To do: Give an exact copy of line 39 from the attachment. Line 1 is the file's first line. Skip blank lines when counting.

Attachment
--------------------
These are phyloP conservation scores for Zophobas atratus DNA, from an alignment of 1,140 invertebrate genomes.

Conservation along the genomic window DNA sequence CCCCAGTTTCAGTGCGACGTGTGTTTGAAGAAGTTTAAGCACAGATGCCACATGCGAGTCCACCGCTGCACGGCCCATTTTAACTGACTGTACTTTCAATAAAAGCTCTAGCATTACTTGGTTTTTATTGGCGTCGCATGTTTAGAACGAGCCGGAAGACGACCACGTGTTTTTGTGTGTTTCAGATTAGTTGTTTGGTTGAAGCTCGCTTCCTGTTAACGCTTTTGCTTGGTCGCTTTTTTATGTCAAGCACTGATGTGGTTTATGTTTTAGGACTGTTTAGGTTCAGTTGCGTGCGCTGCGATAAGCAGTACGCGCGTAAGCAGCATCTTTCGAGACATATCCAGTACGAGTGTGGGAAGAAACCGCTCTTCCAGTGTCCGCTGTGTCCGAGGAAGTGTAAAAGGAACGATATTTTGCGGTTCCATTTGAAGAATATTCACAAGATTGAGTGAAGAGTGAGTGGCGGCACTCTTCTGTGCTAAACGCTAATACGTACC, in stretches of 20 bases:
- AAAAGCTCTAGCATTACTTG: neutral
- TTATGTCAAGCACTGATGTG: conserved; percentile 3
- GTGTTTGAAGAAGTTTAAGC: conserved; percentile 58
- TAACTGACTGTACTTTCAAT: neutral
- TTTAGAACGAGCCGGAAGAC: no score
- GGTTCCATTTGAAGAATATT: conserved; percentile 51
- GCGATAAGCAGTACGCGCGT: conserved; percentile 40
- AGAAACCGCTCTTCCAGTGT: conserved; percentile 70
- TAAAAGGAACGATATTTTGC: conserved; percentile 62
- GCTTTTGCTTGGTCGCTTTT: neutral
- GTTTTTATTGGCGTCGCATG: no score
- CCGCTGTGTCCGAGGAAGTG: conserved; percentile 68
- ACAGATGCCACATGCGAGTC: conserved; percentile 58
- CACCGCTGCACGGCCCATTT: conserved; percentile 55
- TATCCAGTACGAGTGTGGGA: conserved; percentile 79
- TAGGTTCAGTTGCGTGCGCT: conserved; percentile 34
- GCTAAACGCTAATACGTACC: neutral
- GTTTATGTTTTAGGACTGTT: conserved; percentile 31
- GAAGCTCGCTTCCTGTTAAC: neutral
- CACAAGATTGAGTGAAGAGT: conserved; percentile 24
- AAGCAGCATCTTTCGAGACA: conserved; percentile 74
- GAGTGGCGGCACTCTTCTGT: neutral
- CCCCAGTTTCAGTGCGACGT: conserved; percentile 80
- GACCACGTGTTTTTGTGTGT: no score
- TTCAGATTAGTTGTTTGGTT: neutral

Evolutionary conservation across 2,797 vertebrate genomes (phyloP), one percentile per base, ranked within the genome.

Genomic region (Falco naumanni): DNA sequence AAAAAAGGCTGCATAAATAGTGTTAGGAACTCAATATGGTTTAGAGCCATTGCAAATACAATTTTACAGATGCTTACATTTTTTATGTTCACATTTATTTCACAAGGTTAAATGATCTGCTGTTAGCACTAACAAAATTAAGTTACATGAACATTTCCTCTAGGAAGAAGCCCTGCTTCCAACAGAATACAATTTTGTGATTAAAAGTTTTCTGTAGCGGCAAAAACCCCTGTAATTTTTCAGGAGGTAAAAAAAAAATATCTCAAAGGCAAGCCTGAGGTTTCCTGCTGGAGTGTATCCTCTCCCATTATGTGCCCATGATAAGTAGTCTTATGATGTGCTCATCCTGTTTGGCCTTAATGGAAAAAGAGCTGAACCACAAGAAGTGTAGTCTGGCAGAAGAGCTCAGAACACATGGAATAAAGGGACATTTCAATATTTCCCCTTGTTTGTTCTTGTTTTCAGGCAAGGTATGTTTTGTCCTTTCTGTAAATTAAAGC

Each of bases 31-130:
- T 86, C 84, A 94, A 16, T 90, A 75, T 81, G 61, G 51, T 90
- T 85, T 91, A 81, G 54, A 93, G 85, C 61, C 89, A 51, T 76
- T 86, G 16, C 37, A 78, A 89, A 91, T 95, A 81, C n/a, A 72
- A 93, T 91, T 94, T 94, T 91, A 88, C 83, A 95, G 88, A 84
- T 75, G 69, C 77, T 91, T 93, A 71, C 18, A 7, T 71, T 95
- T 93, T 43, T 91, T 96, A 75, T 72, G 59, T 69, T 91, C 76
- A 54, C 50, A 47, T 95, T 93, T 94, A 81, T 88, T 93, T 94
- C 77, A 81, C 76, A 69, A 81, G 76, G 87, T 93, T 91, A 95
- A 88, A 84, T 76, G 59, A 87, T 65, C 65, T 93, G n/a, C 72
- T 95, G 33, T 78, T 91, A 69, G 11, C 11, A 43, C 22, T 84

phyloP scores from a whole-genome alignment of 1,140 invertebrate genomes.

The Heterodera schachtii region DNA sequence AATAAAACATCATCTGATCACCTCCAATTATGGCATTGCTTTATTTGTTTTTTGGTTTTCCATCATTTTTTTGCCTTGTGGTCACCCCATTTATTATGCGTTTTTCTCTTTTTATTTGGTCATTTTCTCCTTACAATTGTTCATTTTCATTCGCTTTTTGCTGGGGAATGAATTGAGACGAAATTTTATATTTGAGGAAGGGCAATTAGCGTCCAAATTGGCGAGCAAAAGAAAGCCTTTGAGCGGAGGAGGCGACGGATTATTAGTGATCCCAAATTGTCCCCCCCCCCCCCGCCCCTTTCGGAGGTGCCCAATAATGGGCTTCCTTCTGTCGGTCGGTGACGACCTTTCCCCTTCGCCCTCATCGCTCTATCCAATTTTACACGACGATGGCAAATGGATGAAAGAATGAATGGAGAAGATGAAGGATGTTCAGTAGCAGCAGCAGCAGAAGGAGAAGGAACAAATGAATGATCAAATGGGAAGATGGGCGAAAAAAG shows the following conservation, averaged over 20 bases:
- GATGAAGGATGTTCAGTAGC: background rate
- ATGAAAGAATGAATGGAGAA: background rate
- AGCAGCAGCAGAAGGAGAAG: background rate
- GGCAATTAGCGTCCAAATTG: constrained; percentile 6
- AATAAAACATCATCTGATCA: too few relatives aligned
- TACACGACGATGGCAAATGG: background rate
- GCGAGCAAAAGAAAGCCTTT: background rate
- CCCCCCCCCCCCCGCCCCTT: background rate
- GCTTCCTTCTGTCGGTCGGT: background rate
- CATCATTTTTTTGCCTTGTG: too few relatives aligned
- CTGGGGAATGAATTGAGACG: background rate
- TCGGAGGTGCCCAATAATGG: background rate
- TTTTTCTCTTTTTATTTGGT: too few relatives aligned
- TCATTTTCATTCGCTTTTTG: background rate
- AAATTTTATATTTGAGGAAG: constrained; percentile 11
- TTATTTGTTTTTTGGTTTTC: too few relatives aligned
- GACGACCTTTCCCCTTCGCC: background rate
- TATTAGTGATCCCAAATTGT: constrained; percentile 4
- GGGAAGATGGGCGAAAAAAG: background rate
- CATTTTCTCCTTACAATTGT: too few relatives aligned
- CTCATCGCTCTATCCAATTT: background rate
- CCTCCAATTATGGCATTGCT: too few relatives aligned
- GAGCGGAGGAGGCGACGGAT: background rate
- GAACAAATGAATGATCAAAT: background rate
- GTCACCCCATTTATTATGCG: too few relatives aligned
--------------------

- A 88, A 84, T 76, G 59, A 87, T 65, C 65, T 93, G n/a, C 72